Metamorphic rocks are named for the process of metamorphism, or change, that affects rocks. The changes that form metamorphic rocks usually include increases in the temperature (generally to at least 392°F [200°C]) and the pressure of a precursor rock, which can be igneous, sedimentary, or metamorphic, to a degree that the minerals in the rock are no longer stable. The rock might change in mineral content or appearance, or both, although the general chemical composition remains unchanged. Clues to identifying metamorphic rocks include the presence of minerals such as mica, amphibole, staurolite, and garnet, and layers in which minerals are aligned as a result of pressure applied to the rock. Common metamorphic rocks include slate, schist, and gneiss. Metamorphic rocks commonly occur in mountains, such as the Appalachian Mountains, parts of California, and the ancient, eroded metamorphic rocks in the Llano Uplift of central Texas.

Metamorphic rocks are classified according to their constituent minerals and texture. Foliated metamorphic rocks are those that have a layered texture. In foliated metamorphic rocks, elongate or platy minerals such as mica and amphibole become aligned as a result of pressure on the rock. Foliation can range from alternating layers of light and dark minerals typical of gneiss to the seemingly perfect alignment of platy minerals in slate. Some metamorphic rocks are unfoliated and have a massive texture devoid of layers. Mineralogy of metamorphic rocks reflects the mineral content of the precursor rock and the pressure and temperature at which metamorphism occurs.

As sediments undergo metamorphism, the layers of sediment can be folded or become more pronounced as pressure on the rock increases. Elongate or platy minerals in the rock tend to become aligned in the same direction. For example, when shale metamorphoses to slate, it becomes easier to split the well-aligned layers of the slate into thin, flat sheets. This property of slate makes it an attractive roofing material. Marble-metamorphosed limestone-typically does not have the pronounced layers of slate, but is used for flooring and sculptures.

Metamorphism of igneous rocks can cause the different minerals in the rocks to separate into layers. When granite metamorphoses into gneiss, layers of light-colored minerals and dark-colored minerals form. As with sedimentary rocks, elongate or platy minerals become well-aligned as pressure on the rock increases.

It is possible for metamorphic rocks to metamorphose into other metamorphic rocks. In some regions, especially areas where mountain building is taking place, it is not unusual for several episodes of metamorphism to affect rocks. It can be difficult to unravel the effects of each episode of metamorphism.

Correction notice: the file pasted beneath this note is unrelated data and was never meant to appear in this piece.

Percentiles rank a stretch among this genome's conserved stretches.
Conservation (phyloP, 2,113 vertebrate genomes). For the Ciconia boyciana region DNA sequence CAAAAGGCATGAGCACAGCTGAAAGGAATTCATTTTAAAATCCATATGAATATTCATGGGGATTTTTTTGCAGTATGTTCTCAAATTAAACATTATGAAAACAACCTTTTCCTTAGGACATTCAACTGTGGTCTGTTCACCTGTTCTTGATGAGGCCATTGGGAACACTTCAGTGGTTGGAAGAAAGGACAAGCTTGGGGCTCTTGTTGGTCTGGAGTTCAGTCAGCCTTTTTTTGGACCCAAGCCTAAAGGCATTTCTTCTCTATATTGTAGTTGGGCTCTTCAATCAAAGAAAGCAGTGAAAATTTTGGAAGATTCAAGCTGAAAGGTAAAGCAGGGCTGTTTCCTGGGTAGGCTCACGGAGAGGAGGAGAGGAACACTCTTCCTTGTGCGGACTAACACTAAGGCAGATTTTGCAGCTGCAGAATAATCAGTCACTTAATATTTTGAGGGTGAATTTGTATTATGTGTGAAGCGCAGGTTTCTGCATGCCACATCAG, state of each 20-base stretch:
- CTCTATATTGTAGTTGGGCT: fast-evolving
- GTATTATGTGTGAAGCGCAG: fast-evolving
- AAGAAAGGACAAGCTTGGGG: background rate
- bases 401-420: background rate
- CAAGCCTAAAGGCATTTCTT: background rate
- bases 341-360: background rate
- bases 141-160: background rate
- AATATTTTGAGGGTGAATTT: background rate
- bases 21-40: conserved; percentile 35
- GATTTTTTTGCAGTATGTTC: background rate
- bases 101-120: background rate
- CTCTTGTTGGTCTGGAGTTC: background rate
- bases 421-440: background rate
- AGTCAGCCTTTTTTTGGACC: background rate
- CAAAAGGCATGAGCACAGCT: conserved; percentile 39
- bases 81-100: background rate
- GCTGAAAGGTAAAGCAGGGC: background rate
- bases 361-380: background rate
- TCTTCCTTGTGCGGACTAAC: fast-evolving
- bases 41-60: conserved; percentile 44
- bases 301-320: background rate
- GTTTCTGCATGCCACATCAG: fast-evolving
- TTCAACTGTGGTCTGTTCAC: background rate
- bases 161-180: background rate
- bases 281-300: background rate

The rock cycle

The rock cycle illustrates how the three main rock types can change from one type to another. As rocks exposed at the surface weather, they form sediments that can be deposited to form sedimentary rocks. As sedimentary rocks are buried beneath more sediment, they are subjected to increases in both pressure and temperature, which can result in metamorphism and the formation of metamorphic rock. If the temperature of metamorphism is extremely high, the rock might melt completely and later recrystallize as an

KEY TERMS

Cementation Process through which minerals are glued together, usually as a result of precipitation of solids from solutions in sediments. Calcite, quartz, and clay minerals such as chlorite are common cement-forming minerals in sedimentary rocks.

Compaction Reduction of volume of material. Sediments typically compact following burial beneath newer sediments.

Igneous rock Rock formed by solidification of molten minerals.

Lava Molten rock that occurs at the surface of Earth, usually through volcanic eruptions. Lava solidifies into igneous rock when it cools.

Magma Molten rock found below the surface of Earth. It can crystallize, or solidify, to form igneous rock.

Metamorphic rock Rock formed by alteration of preexisting rock through changes in temperature, pressure, or activity of fluids.

Mineral A naturally occurring, inorganic substance with a definite chemical composition and structure.

Rock A naturally occurring solid mixture of minerals.

Rock cycle The processes through which rocks change from one type to another, typically through melting, metamorphism, uplift, weathering, burial, or other processes.

Sedimentary rock Rock formed by deposition, compaction, and cementation of weathered rock or organic material, or by chemical precipitation. Salt and gypsum form from evaporation and precipitation processes.

Uplift An episode in the history of a region when tectonic forces lift the regions crust to a higher elevation.

Weathering Biological, chemical, and mechanical attack on rock which breaks it up and alters it at or near the surface of Earth.